In a joint press conference on March 9, President Uhuru Kenyatta and opposition leader Raila Odinga promised to begin the process of reconciliation following their bitter standoff around the 2017 elections that raised the specter of ethnic violence. Up to now, both had refused to participate in talks. In their appearance together, Kenyatta said, “We will begin a process of discussing what ails us and what creates division among us.” Odinga said it was "time to resolve our differences.”
If sincere, friends of Kenya will welcome Kenyatta and Odinga moving their country back from the brink.
It is not quite clear how to account for the reconciliation now. Odinga had himself inaugurated as the “people’s president” in opposition to Kenyatta’s formal inauguration as president, and he has denied the legitimacy of Kenyatta’s presidency. On the other hand, Kenyatta spokesmen have accused Odinga of treasonous behavior. While the ethnic differences the two personify have not gone away, it is possible that the two have agreed to a deal that would be personally advantageous to both of them, whether financially or politically.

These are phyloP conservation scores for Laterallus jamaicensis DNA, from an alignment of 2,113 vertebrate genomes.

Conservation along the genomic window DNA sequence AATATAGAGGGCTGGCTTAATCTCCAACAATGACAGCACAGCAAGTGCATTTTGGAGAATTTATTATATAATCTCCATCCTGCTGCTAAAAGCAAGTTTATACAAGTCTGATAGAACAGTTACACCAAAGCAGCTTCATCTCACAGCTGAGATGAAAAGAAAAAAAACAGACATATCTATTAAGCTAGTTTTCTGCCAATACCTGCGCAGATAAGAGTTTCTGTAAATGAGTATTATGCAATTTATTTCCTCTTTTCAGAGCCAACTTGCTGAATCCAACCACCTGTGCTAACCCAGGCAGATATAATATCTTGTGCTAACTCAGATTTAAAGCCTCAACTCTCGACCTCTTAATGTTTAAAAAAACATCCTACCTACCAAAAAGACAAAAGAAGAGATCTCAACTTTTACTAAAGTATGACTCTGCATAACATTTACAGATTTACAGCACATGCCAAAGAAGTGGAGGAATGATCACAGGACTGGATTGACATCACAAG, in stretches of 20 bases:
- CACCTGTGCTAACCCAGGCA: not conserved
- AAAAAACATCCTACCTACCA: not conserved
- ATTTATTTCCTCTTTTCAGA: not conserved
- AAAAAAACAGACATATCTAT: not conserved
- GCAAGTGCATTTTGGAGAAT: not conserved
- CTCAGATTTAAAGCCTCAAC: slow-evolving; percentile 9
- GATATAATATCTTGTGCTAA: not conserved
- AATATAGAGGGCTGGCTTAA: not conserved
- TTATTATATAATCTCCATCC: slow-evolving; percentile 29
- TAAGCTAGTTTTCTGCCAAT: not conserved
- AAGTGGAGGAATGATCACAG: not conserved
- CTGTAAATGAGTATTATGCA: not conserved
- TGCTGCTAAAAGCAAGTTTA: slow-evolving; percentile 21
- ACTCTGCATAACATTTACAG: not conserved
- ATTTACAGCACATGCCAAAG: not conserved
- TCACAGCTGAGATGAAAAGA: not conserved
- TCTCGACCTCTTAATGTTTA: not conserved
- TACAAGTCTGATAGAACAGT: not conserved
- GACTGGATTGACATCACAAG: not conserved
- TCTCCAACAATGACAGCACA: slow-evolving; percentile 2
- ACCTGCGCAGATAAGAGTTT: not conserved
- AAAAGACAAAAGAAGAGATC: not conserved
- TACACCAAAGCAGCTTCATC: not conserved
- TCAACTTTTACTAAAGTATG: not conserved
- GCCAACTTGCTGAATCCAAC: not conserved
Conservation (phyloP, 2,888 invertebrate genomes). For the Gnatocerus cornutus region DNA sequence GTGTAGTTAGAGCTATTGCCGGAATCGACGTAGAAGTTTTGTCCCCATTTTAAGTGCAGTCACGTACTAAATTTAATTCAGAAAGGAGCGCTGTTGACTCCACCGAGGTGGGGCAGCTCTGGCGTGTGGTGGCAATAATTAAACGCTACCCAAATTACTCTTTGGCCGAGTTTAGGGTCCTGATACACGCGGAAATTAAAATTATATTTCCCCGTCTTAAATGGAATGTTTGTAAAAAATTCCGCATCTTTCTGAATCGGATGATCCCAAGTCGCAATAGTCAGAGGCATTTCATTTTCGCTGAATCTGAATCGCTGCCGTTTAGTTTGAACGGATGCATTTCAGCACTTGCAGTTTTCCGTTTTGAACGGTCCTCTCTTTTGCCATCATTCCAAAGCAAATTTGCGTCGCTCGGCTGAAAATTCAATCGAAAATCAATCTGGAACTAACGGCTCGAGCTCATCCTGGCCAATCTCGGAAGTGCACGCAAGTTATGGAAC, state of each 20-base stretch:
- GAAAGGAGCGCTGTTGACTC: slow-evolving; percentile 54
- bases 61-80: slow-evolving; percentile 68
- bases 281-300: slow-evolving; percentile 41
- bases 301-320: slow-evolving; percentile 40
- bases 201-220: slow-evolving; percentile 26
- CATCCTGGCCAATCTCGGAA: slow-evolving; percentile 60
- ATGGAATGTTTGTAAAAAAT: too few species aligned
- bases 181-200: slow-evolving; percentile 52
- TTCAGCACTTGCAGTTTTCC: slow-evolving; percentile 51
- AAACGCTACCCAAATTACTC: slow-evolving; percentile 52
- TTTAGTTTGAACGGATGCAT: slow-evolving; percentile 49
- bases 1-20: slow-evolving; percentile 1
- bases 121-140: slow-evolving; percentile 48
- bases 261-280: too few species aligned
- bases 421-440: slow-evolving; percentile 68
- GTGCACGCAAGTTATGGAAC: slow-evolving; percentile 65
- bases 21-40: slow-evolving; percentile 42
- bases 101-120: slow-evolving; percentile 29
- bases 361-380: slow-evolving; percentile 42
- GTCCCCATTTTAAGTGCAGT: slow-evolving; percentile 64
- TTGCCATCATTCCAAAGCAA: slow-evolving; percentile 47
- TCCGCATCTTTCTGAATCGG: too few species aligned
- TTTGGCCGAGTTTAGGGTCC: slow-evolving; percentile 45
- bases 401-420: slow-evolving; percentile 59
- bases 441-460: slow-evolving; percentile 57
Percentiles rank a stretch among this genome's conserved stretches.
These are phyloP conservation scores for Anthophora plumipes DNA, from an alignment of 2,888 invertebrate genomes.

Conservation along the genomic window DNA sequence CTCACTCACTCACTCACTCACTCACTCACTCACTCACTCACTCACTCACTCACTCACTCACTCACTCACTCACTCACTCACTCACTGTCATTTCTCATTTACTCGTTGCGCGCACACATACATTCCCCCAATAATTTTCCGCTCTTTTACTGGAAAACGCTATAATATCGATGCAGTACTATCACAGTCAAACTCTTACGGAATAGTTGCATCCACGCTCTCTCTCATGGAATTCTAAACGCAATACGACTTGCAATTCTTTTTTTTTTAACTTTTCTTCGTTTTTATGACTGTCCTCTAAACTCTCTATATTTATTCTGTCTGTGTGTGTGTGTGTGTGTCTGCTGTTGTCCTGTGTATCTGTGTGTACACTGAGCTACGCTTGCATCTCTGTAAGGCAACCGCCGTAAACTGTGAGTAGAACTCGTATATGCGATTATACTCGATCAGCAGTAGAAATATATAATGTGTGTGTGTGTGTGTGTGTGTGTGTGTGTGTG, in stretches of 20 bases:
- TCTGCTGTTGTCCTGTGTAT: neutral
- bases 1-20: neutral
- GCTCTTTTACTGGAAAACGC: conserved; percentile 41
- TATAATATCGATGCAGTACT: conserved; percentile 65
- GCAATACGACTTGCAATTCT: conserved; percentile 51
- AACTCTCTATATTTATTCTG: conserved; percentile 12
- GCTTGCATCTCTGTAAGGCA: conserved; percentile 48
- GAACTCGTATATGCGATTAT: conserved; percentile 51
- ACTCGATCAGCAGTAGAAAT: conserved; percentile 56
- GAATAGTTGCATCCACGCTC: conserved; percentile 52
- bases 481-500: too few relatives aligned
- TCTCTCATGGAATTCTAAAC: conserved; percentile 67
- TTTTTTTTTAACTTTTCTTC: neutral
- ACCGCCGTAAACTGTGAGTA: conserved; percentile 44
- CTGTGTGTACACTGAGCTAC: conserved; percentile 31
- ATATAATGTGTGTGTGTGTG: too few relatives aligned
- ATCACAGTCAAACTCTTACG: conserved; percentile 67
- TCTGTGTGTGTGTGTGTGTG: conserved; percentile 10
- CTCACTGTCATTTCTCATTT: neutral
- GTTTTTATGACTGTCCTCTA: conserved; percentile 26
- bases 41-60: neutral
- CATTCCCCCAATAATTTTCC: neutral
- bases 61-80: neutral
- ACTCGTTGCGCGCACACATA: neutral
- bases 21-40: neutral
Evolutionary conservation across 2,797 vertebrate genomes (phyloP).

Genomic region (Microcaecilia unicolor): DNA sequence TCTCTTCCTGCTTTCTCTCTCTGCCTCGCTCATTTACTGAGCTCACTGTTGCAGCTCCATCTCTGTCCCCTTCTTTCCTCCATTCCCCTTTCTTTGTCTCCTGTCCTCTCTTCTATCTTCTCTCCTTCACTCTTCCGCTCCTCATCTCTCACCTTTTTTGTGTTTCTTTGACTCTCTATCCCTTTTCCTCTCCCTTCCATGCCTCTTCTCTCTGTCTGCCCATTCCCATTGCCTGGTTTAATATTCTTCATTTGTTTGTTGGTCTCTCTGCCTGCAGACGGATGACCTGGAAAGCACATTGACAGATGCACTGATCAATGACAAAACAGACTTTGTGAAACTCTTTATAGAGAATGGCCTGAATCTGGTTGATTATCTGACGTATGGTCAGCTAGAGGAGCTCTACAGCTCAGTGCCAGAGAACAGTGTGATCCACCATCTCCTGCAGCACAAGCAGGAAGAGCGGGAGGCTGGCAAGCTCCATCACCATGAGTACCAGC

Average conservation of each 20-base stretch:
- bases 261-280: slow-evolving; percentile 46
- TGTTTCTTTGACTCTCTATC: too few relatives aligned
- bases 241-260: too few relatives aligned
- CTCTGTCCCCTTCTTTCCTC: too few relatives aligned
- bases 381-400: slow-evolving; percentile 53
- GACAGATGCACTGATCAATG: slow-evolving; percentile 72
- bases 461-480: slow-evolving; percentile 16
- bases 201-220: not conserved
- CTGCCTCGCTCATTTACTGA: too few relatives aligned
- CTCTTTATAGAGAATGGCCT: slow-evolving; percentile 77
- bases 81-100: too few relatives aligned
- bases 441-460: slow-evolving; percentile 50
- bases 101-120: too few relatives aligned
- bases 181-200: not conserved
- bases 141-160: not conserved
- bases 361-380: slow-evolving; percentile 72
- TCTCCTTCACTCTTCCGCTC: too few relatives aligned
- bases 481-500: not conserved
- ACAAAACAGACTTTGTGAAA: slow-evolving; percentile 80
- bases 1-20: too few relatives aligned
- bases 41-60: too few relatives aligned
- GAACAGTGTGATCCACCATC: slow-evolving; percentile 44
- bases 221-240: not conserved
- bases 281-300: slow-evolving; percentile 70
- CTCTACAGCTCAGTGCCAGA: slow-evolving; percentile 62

The move has received mixed reactions, to say the least. Some have praised the two for their “show of statesmanship,” while Dr. Miguna Miguna, a leader in Odinga’s National Resistance Movement who was allegedly sent to Canada against his will, accused the opposition leader of “betrayal.”
The BBC raises the possibility that the reconciliation move is a public relations stunt related, somehow, to Secretary of State Rex Tillerson's visit to Kenya. Perhaps—he arrived shortly thereafter—though that seems far-fetched.
In any event, Kenya’s friends will be watching over the next several days to see if the political temperature cools.